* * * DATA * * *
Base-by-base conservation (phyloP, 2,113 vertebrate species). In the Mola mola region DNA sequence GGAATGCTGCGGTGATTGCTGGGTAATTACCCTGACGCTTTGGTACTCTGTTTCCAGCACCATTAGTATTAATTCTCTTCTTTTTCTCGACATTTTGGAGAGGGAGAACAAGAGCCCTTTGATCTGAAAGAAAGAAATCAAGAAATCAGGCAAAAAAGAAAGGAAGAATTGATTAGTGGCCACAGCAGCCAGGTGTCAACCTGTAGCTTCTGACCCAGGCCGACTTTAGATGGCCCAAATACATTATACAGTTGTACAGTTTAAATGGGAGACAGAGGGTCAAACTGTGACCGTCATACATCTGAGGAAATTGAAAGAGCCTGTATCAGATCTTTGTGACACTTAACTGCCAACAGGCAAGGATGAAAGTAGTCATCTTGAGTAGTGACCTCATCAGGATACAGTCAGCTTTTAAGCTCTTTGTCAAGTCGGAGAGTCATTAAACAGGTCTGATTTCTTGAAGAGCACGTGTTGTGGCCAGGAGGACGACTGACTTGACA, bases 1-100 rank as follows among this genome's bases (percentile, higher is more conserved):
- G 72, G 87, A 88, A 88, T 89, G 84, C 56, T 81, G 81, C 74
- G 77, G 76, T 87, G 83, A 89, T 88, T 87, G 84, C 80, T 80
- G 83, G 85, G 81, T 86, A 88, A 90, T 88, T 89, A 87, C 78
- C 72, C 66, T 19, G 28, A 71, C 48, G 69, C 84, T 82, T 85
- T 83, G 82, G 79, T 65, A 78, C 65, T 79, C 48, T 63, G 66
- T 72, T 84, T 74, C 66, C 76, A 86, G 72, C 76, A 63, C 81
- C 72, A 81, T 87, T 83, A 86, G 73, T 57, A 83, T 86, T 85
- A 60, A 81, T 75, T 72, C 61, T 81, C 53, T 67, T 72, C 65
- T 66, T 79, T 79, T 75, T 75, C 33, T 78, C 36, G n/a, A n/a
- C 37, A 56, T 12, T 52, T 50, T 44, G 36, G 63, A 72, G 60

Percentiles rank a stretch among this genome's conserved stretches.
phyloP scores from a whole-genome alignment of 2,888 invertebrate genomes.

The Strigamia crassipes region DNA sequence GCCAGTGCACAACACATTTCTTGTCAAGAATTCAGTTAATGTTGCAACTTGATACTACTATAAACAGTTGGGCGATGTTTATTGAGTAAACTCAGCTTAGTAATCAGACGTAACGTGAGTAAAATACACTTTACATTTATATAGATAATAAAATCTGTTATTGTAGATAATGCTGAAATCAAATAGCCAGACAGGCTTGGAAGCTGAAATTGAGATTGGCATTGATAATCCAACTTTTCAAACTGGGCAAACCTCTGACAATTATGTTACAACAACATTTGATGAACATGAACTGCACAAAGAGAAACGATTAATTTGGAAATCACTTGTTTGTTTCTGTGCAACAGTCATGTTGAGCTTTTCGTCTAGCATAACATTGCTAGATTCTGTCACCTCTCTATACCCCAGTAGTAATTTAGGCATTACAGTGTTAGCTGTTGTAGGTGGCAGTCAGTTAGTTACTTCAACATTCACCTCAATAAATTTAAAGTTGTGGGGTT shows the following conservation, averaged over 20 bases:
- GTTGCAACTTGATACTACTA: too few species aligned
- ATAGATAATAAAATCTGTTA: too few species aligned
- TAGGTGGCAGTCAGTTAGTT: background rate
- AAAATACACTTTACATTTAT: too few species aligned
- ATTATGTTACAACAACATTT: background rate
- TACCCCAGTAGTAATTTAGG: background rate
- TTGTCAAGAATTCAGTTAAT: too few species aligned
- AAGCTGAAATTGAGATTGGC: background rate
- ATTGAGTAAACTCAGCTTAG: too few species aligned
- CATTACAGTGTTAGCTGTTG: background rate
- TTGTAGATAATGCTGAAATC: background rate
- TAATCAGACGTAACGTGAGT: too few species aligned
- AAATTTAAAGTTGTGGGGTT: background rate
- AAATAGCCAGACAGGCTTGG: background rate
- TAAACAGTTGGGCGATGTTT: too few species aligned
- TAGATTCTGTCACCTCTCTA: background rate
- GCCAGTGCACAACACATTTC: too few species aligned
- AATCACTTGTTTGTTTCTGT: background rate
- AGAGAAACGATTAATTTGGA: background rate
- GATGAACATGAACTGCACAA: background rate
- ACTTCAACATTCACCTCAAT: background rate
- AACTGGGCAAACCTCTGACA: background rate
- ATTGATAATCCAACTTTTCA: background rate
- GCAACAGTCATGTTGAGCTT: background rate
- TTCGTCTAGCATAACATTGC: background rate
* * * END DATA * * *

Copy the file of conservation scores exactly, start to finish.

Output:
Base-by-base conservation (phyloP, 2,113 vertebrate species). In the Mola mola region DNA sequence GGAATGCTGCGGTGATTGCTGGGTAATTACCCTGACGCTTTGGTACTCTGTTTCCAGCACCATTAGTATTAATTCTCTTCTTTTTCTCGACATTTTGGAGAGGGAGAACAAGAGCCCTTTGATCTGAAAGAAAGAAATCAAGAAATCAGGCAAAAAAGAAAGGAAGAATTGATTAGTGGCCACAGCAGCCAGGTGTCAACCTGTAGCTTCTGACCCAGGCCGACTTTAGATGGCCCAAATACATTATACAGTTGTACAGTTTAAATGGGAGACAGAGGGTCAAACTGTGACCGTCATACATCTGAGGAAATTGAAAGAGCCTGTATCAGATCTTTGTGACACTTAACTGCCAACAGGCAAGGATGAAAGTAGTCATCTTGAGTAGTGACCTCATCAGGATACAGTCAGCTTTTAAGCTCTTTGTCAAGTCGGAGAGTCATTAAACAGGTCTGATTTCTTGAAGAGCACGTGTTGTGGCCAGGAGGACGACTGACTTGACA, bases 1-100 rank as follows among this genome's bases (percentile, higher is more conserved):
- G 72, G 87, A 88, A 88, T 89, G 84, C 56, T 81, G 81, C 74
- G 77, G 76, T 87, G 83, A 89, T 88, T 87, G 84, C 80, T 80
- G 83, G 85, G 81, T 86, A 88, A 90, T 88, T 89, A 87, C 78
- C 72, C 66, T 19, G 28, A 71, C 48, G 69, C 84, T 82, T 85
- T 83, G 82, G 79, T 65, A 78, C 65, T 79, C 48, T 63, G 66
- T 72, T 84, T 74, C 66, C 76, A 86, G 72, C 76, A 63, C 81
- C 72, A 81, T 87, T 83, A 86, G 73, T 57, A 83, T 86, T 85
- A 60, A 81, T 75, T 72, C 61, T 81, C 53, T 67, T 72, C 65
- T 66, T 79, T 79, T 75, T 75, C 33, T 78, C 36, G n/a, A n/a
- C 37, A 56, T 12, T 52, T 50, T 44, G 36, G 63, A 72, G 60

Percentiles rank a stretch among this genome's conserved stretches.
phyloP scores from a whole-genome alignment of 2,888 invertebrate genomes.

The Strigamia crassipes region DNA sequence GCCAGTGCACAACACATTTCTTGTCAAGAATTCAGTTAATGTTGCAACTTGATACTACTATAAACAGTTGGGCGATGTTTATTGAGTAAACTCAGCTTAGTAATCAGACGTAACGTGAGTAAAATACACTTTACATTTATATAGATAATAAAATCTGTTATTGTAGATAATGCTGAAATCAAATAGCCAGACAGGCTTGGAAGCTGAAATTGAGATTGGCATTGATAATCCAACTTTTCAAACTGGGCAAACCTCTGACAATTATGTTACAACAACATTTGATGAACATGAACTGCACAAAGAGAAACGATTAATTTGGAAATCACTTGTTTGTTTCTGTGCAACAGTCATGTTGAGCTTTTCGTCTAGCATAACATTGCTAGATTCTGTCACCTCTCTATACCCCAGTAGTAATTTAGGCATTACAGTGTTAGCTGTTGTAGGTGGCAGTCAGTTAGTTACTTCAACATTCACCTCAATAAATTTAAAGTTGTGGGGTT shows the following conservation, averaged over 20 bases:
- GTTGCAACTTGATACTACTA: too few species aligned
- ATAGATAATAAAATCTGTTA: too few species aligned
- TAGGTGGCAGTCAGTTAGTT: background rate
- AAAATACACTTTACATTTAT: too few species aligned
- ATTATGTTACAACAACATTT: background rate
- TACCCCAGTAGTAATTTAGG: background rate
- TTGTCAAGAATTCAGTTAAT: too few species aligned
- AAGCTGAAATTGAGATTGGC: background rate
- ATTGAGTAAACTCAGCTTAG: too few species aligned
- CATTACAGTGTTAGCTGTTG: background rate
- TTGTAGATAATGCTGAAATC: background rate
- TAATCAGACGTAACGTGAGT: too few species aligned
- AAATTTAAAGTTGTGGGGTT: background rate
- AAATAGCCAGACAGGCTTGG: background rate
- TAAACAGTTGGGCGATGTTT: too few species aligned
- TAGATTCTGTCACCTCTCTA: background rate
- GCCAGTGCACAACACATTTC: too few species aligned
- AATCACTTGTTTGTTTCTGT: background rate
- AGAGAAACGATTAATTTGGA: background rate
- GATGAACATGAACTGCACAA: background rate
- ACTTCAACATTCACCTCAAT: background rate
- AACTGGGCAAACCTCTGACA: background rate
- ATTGATAATCCAACTTTTCA: background rate
- GCAACAGTCATGTTGAGCTT: background rate
- TTCGTCTAGCATAACATTGC: background rate